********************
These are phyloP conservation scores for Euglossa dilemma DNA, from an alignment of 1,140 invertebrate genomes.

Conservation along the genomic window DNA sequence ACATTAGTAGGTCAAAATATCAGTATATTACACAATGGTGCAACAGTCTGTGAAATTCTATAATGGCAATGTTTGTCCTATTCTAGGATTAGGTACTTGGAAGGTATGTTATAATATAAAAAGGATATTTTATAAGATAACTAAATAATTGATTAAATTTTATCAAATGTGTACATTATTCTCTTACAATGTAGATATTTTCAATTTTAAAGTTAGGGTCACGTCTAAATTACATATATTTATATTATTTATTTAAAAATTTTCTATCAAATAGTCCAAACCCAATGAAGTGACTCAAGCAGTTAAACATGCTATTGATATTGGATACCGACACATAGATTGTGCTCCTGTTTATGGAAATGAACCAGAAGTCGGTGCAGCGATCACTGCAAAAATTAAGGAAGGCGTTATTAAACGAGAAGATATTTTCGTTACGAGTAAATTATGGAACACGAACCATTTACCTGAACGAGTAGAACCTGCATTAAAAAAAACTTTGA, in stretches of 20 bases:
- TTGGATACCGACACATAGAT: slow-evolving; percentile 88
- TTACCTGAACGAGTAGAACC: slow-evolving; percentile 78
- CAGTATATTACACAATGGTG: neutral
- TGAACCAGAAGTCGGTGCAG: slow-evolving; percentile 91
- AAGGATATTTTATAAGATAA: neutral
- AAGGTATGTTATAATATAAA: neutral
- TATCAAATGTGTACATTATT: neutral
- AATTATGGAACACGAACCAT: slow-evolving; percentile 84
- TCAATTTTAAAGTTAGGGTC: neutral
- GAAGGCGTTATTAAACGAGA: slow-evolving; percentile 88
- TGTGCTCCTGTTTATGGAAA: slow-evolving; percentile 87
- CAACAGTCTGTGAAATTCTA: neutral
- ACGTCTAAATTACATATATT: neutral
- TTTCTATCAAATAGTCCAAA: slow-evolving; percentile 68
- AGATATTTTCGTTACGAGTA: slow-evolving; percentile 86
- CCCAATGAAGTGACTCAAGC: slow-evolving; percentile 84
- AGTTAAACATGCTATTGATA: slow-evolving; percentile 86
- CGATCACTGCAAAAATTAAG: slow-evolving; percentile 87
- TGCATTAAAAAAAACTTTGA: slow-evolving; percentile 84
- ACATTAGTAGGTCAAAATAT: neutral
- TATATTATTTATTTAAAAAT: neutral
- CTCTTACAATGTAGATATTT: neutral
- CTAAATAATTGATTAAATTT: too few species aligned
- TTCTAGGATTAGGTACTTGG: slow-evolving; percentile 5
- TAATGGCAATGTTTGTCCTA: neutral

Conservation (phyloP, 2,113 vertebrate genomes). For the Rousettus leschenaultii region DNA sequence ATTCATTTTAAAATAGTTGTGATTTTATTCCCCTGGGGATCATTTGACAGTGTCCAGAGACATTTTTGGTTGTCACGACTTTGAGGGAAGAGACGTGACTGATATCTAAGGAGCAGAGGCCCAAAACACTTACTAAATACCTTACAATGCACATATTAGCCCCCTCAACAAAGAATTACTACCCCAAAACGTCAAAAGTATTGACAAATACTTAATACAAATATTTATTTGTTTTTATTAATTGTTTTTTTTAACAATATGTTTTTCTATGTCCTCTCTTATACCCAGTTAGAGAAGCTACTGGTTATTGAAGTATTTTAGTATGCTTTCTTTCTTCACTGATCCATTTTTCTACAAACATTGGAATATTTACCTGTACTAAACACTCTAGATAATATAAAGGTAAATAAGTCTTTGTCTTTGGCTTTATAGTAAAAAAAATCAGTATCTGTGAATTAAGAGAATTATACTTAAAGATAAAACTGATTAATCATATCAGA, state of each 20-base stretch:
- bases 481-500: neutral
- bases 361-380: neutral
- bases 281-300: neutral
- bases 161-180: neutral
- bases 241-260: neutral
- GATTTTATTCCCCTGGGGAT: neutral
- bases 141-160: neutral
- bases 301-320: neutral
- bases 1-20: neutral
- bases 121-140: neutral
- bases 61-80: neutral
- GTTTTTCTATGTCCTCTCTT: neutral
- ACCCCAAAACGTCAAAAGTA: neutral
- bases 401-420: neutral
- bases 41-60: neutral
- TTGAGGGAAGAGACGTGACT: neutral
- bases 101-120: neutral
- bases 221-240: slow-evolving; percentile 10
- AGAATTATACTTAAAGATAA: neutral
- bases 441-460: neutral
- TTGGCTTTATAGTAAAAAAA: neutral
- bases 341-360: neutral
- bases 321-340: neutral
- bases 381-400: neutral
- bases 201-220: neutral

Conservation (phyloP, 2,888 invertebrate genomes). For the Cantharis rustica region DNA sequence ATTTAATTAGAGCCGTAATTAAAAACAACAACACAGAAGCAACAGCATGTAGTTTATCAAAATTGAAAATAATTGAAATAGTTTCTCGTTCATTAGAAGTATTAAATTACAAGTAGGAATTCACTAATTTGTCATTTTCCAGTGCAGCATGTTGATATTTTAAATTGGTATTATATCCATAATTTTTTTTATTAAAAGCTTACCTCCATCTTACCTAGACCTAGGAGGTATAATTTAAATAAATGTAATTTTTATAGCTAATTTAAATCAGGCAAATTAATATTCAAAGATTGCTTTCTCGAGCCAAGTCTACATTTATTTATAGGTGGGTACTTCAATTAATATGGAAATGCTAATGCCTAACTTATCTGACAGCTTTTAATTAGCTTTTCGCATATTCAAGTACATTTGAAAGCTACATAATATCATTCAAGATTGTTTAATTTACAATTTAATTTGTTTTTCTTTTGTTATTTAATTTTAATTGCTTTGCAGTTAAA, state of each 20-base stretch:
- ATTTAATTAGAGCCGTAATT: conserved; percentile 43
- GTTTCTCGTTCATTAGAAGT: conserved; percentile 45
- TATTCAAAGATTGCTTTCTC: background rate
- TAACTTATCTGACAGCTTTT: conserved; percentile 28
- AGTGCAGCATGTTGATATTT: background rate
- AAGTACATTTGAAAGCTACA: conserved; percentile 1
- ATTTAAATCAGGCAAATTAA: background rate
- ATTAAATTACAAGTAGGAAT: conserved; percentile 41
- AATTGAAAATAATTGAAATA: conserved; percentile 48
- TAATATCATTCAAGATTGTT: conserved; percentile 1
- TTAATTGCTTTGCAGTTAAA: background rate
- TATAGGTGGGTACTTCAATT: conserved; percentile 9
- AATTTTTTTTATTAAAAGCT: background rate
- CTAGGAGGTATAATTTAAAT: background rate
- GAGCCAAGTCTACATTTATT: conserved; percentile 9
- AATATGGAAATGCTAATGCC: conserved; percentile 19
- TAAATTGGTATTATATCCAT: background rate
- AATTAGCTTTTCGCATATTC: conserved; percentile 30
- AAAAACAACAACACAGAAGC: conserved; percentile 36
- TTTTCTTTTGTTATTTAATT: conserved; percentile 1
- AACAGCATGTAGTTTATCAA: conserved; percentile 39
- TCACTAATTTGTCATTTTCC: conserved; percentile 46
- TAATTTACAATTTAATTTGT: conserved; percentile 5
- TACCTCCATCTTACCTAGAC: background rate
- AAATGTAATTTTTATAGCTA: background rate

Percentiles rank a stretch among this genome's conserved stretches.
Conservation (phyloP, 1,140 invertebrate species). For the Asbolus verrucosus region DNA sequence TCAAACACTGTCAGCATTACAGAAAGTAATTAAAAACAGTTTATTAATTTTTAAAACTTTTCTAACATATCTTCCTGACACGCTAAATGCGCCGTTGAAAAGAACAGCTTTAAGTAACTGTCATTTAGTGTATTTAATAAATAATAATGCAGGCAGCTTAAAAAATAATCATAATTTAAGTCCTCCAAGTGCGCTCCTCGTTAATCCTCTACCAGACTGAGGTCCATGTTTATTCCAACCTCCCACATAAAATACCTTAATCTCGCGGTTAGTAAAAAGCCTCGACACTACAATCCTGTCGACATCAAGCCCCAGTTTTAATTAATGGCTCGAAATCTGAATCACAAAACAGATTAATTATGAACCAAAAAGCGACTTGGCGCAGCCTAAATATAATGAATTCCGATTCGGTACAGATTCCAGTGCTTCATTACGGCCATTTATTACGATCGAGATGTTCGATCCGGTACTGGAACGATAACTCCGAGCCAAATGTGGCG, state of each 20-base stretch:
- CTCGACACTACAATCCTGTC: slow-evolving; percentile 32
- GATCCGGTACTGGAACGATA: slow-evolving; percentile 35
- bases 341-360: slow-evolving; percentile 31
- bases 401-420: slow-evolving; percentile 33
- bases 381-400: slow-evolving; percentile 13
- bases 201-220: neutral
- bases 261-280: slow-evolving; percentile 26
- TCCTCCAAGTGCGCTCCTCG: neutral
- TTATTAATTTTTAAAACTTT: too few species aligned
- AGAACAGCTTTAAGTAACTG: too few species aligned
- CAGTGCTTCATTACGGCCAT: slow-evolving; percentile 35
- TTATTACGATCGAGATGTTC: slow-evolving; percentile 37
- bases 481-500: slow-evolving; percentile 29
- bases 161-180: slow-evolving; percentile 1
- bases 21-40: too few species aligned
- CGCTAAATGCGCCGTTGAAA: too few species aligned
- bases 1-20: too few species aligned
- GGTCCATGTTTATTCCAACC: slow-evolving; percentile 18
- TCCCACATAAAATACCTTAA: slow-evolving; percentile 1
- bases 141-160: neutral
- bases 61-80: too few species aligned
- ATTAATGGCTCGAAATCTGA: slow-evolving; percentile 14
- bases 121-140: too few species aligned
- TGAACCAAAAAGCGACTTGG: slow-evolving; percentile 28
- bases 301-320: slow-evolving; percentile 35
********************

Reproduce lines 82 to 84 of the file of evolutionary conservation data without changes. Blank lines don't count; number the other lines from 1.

- CTCGACACTACAATCCTGTC: slow-evolving; percentile 32
- GATCCGGTACTGGAACGATA: slow-evolving; percentile 35
- bases 341-360: slow-evolving; percentile 31